After increasing almost 8 percent in August, existing-home sales fell back to earth in September, decreasing 3 percent from August but retaining strong year-over-year gains, according to new data released by the National Association of Realtors (NAR) today.
Total sales were a seasonally adjusted 4.91 million, down from 5.06 million in August. That total is 11.3 percent higher than the 4.41 million of September 2010. In addition, the median existing-home price for all housing types was $165,400, down 3.5 percent from September 2010, and distressed homes continued to make up a large share of sales, accounting for 30 percent of September transactions.
Lawrence Yun, the NAR’s chief economist, said sales have largely followed a sideways pattern, confirming analyst Tom Lawler’s predictions from earlier in the week.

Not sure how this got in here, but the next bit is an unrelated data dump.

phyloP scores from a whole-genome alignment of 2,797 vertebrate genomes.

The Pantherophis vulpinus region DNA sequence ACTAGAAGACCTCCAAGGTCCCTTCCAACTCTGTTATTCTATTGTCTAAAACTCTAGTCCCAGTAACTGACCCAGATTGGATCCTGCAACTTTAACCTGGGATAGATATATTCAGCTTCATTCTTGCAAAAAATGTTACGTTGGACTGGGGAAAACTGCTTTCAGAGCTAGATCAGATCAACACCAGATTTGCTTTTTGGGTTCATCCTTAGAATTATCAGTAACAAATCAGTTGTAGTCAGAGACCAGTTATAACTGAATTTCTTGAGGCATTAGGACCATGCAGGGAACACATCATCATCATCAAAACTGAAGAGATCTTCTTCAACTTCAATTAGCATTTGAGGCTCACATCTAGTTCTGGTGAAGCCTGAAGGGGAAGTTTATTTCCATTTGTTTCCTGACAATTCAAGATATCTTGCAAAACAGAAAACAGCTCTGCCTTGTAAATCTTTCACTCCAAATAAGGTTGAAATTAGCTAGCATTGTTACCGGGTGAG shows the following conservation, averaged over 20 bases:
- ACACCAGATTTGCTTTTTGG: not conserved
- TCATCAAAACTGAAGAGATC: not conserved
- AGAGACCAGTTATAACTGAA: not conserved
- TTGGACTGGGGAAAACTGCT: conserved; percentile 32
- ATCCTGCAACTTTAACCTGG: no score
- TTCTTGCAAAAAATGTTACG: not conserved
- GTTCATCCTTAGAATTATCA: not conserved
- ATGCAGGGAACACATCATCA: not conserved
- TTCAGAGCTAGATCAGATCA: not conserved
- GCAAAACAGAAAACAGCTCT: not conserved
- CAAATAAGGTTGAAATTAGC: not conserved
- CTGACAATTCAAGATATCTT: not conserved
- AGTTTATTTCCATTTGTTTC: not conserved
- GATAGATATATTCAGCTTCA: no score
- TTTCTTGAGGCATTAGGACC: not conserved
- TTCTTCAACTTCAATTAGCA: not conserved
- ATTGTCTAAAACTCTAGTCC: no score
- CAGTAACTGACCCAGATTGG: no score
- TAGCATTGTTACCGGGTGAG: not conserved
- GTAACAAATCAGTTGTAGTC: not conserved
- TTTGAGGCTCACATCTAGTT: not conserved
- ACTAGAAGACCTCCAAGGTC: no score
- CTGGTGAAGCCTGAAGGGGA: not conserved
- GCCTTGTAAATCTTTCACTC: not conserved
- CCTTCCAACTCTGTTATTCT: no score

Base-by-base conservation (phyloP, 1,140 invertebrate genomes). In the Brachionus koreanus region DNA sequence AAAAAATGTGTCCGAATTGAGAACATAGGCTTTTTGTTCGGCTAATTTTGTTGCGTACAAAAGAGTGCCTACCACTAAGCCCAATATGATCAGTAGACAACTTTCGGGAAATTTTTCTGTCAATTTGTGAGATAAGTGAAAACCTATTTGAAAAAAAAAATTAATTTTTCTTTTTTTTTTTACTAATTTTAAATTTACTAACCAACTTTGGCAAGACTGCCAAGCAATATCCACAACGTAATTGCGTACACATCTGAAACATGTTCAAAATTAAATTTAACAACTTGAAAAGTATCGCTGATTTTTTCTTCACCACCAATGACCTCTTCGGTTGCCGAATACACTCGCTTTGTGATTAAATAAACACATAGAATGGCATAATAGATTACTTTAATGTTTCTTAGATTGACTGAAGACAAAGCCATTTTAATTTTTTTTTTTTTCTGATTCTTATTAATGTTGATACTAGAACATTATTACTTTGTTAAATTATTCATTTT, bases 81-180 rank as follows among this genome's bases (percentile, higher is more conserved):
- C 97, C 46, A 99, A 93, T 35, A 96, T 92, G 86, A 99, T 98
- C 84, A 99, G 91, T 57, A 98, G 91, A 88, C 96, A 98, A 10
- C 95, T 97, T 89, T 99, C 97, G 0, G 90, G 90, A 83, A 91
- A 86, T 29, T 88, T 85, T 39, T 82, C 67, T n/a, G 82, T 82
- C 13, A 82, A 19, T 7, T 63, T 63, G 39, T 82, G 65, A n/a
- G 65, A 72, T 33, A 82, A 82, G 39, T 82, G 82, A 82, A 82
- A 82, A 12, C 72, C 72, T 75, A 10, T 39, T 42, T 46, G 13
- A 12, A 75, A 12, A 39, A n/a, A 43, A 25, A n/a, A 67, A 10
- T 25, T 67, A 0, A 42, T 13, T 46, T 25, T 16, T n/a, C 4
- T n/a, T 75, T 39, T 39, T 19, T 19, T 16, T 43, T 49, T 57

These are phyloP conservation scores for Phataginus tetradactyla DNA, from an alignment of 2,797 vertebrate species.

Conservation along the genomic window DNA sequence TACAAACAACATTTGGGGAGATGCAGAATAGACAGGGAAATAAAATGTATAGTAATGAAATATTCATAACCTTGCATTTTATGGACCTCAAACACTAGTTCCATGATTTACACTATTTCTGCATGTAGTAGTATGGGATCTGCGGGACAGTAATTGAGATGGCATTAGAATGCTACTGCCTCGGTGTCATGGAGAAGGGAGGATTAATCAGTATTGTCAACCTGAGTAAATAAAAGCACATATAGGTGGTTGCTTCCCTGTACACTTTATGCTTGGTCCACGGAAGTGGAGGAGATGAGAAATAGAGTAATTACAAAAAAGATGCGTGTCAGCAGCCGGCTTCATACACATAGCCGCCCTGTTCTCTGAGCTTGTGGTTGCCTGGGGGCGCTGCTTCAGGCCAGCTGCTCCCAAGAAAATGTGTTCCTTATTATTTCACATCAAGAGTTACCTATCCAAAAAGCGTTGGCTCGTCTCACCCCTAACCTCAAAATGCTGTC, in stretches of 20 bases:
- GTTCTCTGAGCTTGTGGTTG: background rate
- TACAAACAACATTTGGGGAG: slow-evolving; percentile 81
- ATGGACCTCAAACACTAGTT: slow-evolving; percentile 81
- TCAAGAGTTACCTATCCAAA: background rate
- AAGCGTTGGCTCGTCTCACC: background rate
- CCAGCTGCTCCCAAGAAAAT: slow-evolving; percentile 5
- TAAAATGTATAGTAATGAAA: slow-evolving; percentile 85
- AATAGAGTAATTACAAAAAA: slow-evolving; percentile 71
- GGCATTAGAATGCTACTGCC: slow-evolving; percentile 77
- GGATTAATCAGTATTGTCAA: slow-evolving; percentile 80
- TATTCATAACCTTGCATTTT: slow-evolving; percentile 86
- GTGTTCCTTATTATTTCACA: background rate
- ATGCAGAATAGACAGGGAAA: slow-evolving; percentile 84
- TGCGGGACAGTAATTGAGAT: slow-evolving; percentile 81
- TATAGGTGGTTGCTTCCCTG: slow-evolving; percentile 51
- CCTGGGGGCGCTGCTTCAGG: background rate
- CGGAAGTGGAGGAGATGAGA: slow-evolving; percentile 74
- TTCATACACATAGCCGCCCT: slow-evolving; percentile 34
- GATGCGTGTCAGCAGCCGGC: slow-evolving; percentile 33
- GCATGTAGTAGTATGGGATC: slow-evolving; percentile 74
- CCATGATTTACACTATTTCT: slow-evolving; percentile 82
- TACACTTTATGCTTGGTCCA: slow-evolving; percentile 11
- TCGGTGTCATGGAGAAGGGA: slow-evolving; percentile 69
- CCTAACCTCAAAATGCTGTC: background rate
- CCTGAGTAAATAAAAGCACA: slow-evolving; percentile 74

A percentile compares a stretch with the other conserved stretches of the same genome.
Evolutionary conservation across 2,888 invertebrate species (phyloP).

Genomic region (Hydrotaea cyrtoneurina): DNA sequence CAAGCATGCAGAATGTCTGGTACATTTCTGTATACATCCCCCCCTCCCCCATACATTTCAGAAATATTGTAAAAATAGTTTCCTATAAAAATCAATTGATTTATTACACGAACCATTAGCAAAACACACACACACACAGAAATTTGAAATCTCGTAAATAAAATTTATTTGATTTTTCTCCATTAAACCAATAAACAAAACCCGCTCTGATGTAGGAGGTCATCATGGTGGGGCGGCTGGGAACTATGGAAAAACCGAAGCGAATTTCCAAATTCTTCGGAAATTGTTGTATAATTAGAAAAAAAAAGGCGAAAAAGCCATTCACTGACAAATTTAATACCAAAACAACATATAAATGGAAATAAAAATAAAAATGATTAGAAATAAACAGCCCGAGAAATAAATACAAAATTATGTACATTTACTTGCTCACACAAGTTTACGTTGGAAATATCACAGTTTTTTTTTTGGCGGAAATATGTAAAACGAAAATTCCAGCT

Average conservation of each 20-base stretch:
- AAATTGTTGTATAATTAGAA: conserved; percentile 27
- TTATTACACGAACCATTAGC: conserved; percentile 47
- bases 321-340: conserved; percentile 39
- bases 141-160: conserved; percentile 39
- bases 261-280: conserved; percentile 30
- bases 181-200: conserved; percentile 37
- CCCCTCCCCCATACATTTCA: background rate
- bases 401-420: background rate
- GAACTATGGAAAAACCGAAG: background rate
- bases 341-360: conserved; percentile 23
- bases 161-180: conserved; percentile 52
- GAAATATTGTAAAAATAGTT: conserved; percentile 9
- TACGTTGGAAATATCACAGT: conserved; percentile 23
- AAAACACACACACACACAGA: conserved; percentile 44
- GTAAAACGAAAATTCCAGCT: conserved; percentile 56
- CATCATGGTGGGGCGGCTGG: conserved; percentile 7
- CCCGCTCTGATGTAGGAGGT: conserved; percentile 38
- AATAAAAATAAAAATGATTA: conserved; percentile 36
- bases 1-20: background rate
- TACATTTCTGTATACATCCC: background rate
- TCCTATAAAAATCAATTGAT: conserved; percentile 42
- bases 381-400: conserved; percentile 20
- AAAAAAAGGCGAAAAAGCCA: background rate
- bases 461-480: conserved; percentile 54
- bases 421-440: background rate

“Existing-home sales have bounced around this year, staying relatively close to the current level in most months,” Yun said.
Yun also commented on what has been a constant theme for both him and NAR President Ron Phipps: a true housing recovery is constrained by both strict financing and contract failures.
“The irony is affordability conditions have improved to historic highs and more creditworthy borrowers are trying to purchase homes,” Yun said, “but the share of contract failures is double the level of September 2010. Even so, the volume of successful buyers is higher than a year ago and is remaining fairly stable – this speaks to an unfulfilled demand.”
For his part, Phipps said, “All year we’ve been discussing the fact that many creditworthy home buyers are being denied mortgages,” he said. “We need to remove the roadblocks to a housing recovery – not place more obstacles in the way of financially qualified buyers.”
And according to the NAR’s data, contract failures – cancellations caused by low appraisals, failed underwriting, home inspections, etc. – continue to be a thorny issue. 18 percent of NAR members reported contract failures last month, doubling reports from September 2010.